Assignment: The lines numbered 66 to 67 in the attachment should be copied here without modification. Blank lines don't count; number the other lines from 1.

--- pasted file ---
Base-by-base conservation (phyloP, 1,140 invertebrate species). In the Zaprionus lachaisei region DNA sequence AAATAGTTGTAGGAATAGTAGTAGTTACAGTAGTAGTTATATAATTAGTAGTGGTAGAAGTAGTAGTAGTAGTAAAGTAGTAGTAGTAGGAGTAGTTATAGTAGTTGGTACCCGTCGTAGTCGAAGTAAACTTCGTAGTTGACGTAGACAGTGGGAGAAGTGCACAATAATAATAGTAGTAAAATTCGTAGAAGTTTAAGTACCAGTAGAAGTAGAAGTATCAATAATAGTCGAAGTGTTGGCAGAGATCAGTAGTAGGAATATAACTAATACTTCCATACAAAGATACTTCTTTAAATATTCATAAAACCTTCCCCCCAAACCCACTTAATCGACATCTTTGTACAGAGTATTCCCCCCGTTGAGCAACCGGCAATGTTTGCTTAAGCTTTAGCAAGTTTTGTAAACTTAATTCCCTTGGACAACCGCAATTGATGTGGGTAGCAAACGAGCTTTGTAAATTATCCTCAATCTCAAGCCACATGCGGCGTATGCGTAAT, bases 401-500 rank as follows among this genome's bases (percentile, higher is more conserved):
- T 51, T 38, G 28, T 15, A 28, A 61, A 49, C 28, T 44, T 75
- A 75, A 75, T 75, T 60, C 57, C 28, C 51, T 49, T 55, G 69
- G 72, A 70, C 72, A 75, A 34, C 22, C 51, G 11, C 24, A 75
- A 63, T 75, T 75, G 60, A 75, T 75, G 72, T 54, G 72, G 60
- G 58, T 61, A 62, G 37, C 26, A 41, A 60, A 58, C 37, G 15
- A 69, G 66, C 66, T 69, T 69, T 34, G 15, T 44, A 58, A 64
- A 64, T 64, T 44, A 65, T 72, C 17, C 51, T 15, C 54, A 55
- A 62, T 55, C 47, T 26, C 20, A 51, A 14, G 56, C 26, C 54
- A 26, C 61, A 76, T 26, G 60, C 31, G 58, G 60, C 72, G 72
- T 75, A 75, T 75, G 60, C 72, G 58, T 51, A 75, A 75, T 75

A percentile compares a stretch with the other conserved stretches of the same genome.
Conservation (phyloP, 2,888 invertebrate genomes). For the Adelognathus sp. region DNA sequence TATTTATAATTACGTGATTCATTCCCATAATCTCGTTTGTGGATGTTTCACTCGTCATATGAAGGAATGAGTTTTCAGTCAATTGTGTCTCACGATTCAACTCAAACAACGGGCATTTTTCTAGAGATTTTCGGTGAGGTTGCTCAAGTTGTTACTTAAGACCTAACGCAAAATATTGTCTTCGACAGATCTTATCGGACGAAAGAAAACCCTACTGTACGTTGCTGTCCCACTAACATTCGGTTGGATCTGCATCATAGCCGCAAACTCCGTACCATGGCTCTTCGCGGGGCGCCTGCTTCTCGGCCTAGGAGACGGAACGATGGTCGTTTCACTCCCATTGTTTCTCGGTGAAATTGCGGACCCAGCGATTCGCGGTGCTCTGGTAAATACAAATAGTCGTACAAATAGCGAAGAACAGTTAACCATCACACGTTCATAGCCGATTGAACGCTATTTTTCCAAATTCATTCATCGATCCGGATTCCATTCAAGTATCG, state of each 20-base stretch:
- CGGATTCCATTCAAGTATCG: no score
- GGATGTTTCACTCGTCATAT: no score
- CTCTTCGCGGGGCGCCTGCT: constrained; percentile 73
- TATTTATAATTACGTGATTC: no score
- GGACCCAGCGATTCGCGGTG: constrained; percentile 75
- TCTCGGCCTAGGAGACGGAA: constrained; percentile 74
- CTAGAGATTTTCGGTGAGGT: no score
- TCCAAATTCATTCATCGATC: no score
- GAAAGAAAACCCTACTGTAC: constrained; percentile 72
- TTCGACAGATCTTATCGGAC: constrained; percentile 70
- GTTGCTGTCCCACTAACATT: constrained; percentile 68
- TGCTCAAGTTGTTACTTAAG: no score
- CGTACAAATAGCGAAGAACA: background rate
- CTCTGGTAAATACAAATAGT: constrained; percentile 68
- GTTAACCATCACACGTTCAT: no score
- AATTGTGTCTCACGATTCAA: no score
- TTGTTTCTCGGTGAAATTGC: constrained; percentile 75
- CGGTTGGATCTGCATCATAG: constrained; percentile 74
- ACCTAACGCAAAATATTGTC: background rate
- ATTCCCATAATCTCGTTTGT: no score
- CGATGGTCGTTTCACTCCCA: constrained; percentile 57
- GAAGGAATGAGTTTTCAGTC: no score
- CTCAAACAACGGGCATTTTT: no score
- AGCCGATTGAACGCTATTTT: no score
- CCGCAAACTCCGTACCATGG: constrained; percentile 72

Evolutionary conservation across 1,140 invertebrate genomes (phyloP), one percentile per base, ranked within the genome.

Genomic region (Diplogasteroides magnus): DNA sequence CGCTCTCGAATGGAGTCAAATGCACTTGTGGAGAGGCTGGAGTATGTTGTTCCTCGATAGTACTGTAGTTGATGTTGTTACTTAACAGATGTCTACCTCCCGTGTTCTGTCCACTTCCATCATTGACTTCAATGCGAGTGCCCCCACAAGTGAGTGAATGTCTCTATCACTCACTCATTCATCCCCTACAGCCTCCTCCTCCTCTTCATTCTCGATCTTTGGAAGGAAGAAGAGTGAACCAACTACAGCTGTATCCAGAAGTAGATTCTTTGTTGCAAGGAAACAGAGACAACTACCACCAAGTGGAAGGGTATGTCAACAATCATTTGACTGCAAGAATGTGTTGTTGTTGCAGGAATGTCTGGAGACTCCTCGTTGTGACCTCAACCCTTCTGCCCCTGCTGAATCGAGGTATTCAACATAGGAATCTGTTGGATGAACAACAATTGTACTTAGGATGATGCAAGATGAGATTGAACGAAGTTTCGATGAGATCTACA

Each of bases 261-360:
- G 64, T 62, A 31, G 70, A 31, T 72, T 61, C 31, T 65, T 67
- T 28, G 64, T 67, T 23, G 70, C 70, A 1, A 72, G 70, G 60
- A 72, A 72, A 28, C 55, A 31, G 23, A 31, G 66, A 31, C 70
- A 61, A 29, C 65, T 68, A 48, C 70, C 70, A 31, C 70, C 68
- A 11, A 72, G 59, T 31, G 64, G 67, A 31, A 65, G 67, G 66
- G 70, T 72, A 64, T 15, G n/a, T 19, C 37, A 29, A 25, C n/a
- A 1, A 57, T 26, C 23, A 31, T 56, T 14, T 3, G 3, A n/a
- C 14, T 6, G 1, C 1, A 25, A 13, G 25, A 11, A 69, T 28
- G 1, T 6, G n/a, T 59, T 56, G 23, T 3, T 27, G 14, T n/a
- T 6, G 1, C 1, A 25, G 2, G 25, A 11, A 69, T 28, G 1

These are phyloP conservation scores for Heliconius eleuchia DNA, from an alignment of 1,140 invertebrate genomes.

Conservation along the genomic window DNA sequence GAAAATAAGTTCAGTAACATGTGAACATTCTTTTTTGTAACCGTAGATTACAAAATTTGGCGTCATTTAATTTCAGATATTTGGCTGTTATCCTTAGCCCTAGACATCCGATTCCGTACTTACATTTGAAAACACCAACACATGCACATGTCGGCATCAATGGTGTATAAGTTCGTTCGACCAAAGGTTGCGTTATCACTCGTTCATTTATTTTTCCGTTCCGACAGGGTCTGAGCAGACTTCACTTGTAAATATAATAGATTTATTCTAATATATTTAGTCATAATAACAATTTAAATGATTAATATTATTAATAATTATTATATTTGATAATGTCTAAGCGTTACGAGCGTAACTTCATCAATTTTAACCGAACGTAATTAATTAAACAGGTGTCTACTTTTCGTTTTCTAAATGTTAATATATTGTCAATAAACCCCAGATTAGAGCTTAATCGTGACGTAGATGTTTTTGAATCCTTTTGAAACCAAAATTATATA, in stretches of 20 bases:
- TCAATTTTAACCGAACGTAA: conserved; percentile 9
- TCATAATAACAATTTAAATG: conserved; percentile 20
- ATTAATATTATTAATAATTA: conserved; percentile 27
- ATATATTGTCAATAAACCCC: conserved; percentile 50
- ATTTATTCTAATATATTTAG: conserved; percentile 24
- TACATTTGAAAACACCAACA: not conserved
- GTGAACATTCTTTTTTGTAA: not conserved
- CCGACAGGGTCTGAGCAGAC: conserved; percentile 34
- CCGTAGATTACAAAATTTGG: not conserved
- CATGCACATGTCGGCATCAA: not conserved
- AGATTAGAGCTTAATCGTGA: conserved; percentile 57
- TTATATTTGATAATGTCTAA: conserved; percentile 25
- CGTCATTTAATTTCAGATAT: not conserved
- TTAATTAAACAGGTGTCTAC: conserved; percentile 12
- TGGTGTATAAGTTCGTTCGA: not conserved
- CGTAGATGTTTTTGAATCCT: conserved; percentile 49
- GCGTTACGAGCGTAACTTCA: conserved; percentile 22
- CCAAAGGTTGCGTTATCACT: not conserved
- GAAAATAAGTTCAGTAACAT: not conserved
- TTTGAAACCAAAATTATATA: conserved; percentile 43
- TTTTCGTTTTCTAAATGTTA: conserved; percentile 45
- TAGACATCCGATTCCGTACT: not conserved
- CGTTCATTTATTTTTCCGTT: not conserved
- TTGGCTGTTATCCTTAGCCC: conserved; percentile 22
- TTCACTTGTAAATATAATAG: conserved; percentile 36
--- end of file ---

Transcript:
- CGTCATTTAATTTCAGATAT: not conserved
- TTAATTAAACAGGTGTCTAC: conserved; percentile 12